What’s On Now: Paris Expos

Our picks for this season’s not to miss exhibitions.

Degas, Danse, Dessin. A Tribute to Degas with Paul Valéry at the Orsay Museum, Until February 25, 2018

Art and poetry meet at a timely Orsay exhibition marking the 100-year anniversary of Degas’s passing. Juxtaposing works by the Impressionist master with writings of his close friend Paul Valéry, this show highlights the personal element of their work and the inner processes involved in their respective creations.

Visiting the Orsay with children? Degas is one of the main artists on our Meet the Impressionists: Orsay for Families.

Malick Sidibé, Mali Twist at the Fondation Cartier, Until February 28, 2018

The Foundation Cartier gave Sidibé his first solo exhibition outside of Africa, in 1995, so it makes sense that a year after his death, they pay tribute to him again with this ambitious retrospective. Nicknamed “the eye of Bamako” Sibidé’s photographs capture the vitality and style of young Malian society.  His portraits from the 1960s on set a standard for stylish elegance and originality.

 

César, The Retrospective at the Centre Pompidou, Until March 26, 2018

He’s one of the 20th-century’s most influential sculptors who you may have never heard of: César Baldaccini.  During this retrospective at the Pompidou, César’s giant gold thumb will greet you at the entrance. César made his name with violently crushed cars criticizing overconsumption, but his most famous sculpture lands in the hands of the best French actors every year.

 

Mohammed Bourouissa, Urban Riders at the Musée d’art moderne de la Ville de Paris, Until April 22, 2018

During an eight-month residency in Philadelphia, Bourouissa was fascinated by the Fletcher Street community stables. Founded by African-American riders, the stables are a refuge for abandoned horses, and a place of gathering for young adults from the disadvantaged North Philadelphia neighborhood of Strawberry Mansion. Their experiences are captured in the film Horse Day, the focus of this exhibition.

 

David Goldblatt at the Centre Pompidou, February 21—May 7, 2018

Goldblatt is one of South Africa’s most famous photographers.  Since the 1960s, he has turned his lens on his native country, capturing its complex history, landscape, and residents.  He witnessed the introduction of Apartheid and its demise, all the while remaining committed to politically-engaged documentary images, simultaneously both analytic and beautiful.

 

 

Mary Cassatt, an American in Paris at the Jacquemart-André Museum, March 9—July 23, 2018

Cassatt lived in France for over 60 years, and was the only American artists to exhibit her work with the Impressionists.   50 major works will allow visitors to rediscover Cassat’s unique contributions to this modern movement.  Her favorite subject was often her own family.  Tender, but modernist reinterpretations of the traditional mother-child theme garnered her international acclaim—so much so that during her lifetime, Cassatt was often hailed as America’s greatest living artist.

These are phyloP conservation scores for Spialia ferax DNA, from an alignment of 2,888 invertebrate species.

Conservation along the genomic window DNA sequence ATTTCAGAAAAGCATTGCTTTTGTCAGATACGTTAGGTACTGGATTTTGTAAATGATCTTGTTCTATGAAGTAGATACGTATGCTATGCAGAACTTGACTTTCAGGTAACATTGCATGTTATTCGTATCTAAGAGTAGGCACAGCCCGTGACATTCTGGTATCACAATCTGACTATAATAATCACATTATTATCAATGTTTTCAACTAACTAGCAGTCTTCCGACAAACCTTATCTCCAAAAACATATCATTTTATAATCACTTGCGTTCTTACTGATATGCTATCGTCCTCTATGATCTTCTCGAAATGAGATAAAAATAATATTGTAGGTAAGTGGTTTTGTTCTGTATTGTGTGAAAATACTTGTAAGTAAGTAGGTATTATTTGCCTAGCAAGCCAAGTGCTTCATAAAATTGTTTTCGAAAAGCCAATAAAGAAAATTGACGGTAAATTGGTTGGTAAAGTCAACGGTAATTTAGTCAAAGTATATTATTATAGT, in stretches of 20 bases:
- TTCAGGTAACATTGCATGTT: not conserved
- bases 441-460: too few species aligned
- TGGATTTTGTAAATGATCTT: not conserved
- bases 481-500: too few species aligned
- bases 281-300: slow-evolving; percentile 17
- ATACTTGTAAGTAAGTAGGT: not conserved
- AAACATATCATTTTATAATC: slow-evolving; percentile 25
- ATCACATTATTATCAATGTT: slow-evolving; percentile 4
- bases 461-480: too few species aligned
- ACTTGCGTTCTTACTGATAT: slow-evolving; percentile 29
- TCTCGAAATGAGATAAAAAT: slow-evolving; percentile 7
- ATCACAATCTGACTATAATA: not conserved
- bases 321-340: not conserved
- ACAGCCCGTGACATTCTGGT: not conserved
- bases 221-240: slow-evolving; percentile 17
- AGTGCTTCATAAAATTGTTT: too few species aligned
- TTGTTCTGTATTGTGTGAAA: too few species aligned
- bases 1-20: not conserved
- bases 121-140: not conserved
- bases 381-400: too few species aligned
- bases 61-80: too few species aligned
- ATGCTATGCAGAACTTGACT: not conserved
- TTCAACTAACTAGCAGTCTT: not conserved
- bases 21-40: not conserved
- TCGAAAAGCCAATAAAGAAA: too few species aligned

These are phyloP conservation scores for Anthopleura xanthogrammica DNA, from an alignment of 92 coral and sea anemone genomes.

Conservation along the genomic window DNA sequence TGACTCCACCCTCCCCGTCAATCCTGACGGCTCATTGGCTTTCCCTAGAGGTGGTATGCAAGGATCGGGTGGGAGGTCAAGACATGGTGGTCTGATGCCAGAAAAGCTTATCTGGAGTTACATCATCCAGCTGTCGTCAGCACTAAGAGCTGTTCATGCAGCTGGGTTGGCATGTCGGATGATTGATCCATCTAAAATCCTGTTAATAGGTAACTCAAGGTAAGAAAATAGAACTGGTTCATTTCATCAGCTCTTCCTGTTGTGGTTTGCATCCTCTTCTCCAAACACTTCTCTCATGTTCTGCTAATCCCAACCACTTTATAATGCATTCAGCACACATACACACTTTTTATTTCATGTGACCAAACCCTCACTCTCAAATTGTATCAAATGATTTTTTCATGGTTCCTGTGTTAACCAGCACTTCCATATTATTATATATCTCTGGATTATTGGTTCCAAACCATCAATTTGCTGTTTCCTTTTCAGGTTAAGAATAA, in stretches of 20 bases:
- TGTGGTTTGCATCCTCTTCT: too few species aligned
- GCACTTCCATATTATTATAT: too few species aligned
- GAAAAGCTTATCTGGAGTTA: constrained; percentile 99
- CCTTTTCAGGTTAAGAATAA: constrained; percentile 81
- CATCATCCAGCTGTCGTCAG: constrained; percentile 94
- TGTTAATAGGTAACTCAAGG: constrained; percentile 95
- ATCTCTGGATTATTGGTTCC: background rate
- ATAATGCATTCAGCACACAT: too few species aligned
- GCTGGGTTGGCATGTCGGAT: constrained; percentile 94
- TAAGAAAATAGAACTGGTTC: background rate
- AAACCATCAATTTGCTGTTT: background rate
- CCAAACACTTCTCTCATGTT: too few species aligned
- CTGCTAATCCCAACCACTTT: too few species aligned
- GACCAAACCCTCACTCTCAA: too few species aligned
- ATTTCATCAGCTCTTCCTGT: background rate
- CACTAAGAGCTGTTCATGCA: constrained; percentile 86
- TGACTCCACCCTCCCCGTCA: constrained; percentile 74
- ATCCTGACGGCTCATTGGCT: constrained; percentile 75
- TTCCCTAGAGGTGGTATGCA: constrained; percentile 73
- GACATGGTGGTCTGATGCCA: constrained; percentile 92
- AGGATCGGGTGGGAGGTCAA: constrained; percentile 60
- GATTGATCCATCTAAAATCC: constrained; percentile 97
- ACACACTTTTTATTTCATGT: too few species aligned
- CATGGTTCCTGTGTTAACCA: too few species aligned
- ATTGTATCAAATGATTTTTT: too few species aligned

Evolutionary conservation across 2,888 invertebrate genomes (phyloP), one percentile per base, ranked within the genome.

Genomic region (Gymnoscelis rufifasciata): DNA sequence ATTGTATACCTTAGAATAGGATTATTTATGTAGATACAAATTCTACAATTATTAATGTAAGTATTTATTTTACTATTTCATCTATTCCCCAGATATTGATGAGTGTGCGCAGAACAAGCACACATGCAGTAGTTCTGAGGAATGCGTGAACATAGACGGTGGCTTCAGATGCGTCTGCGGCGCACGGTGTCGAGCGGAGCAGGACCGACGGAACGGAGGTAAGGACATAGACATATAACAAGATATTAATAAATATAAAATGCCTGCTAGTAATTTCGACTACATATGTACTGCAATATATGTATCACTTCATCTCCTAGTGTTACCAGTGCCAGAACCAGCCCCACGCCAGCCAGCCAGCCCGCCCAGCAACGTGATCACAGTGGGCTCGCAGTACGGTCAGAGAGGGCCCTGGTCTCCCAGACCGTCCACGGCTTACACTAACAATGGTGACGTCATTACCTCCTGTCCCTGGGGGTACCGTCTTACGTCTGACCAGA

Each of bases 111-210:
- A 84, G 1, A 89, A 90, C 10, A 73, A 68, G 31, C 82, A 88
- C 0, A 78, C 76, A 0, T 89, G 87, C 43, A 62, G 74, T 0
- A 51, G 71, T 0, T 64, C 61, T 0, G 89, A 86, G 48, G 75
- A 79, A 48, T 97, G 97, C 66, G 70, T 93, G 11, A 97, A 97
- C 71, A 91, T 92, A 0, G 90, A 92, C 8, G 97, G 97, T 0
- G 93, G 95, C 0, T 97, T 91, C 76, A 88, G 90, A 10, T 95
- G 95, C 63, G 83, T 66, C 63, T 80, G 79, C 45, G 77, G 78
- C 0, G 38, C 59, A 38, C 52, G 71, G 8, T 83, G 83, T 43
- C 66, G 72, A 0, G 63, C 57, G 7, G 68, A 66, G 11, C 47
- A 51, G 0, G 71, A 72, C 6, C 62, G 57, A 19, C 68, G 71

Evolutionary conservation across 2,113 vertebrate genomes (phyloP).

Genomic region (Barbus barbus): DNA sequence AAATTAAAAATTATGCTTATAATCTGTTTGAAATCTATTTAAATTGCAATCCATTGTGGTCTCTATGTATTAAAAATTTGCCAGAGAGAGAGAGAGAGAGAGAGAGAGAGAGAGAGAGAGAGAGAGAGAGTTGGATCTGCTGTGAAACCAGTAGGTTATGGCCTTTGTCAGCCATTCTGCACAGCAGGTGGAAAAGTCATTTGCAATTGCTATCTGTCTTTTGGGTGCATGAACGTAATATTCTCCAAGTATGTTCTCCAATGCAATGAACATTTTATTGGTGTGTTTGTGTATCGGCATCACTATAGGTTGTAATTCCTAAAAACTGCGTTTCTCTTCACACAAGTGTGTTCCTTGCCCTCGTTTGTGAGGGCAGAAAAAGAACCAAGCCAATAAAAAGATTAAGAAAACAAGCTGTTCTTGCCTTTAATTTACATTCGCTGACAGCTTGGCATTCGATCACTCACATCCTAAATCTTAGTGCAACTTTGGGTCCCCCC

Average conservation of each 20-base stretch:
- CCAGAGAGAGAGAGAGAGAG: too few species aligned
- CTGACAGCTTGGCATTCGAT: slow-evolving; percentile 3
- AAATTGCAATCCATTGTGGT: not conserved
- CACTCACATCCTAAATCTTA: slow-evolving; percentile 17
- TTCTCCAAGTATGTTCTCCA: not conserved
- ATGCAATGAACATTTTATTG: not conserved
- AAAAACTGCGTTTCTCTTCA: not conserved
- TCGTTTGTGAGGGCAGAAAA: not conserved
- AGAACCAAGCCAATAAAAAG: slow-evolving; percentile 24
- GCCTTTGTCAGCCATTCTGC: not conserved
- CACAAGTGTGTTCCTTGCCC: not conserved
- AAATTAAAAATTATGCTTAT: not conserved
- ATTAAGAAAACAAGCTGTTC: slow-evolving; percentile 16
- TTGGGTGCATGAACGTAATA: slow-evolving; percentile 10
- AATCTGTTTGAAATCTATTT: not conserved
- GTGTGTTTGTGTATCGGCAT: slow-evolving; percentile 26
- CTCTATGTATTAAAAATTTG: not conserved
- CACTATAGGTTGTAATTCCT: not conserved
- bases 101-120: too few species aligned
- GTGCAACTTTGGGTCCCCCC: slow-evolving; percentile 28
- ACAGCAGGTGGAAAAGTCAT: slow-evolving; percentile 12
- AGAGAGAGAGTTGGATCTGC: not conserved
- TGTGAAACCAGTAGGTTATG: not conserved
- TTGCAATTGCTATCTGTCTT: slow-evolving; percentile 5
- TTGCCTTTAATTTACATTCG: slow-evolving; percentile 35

About Guernica at the Musée Picasso, March 27—July 29, 2018

Picasso’s Guernica is the most celebrated political painting of the modern era.  After its debut at the 1937 World’s Fair in Paris— as an anti-fascist protest—it eventually made its way to Madrid in 1981, after Franco’s demise.  The work is permanently displayed there, but this Paris exhibition will focus on related works and studies.  It was also illuminate the political context of 1930s Spain and the future influence of Picasso’s work, as a model for politically committed art.

 

Eugène Delacroix (1798-1863) at the Musée du Louvre, March 28—July 23, 2018

The Louvre is partnering with the Met to present an ambitious overview of Delacroix’s career, with over 180 works by this celebrated 19th-century Romantic.  Louvre visitors know Delacroix from his iconic Liberty Leading the People (1830).  His lush, expressive brush stokes and fascination with the optical play of colour profoundly shaped the future generation of Impressionists.  A must-see for anyone interested in the art of 19th-century France.

 

Rodin and Dance at Musée Rodin, April 6—July 22, 2018

Rodin began his fascination with dance at the World Fairs in Paris. During the Universal Exhibition in 1900, he discovered a troupe of Cambodian dancers, and remarked “they took the beauty of the world with them.”  This exhibition focuses on his representations of dancers (including Isadora Duncan, Loïe Fuller, and Hanako), revealing how the energy of modern dance influenced his most experimental sculptures, poised between exertion and balance.

 

 

 

The Water Lilies. The American Abstract Art and the last Monet at Musée de l’Orangerie, April 13—August 20, 2018

In 1955, MoMA in New York acquired one of Monet’s late waterlilies, while American Abstract Expressionism was in full swing.   In that context, Monet’s experimental late works seemed to provide a link between the nature-based Impressionist movement and the highly abstract paintings of Jackson Pollock, Helen Frankenthaler, and other leaders of the New York School.  This exhibition focuses on the 1950s rediscovery of Monet’s waterlilies—vastly under appreciated in their own time—and makes a convincing case for how Monet’s radical ideas made their way across the ocean. Works by American artists  Mark Rothko, Barnett Newman, Clyfford Still, Joan Mitchell, Mark Tobey, Sam Francis, and Ellsworth Kelly will be shown alongside the Orangerie’s unmatched collection of late Monet.

Want to have an in-depth look at Monet’s waterlilly cycle?  Book our Monet and More at the Orangerie.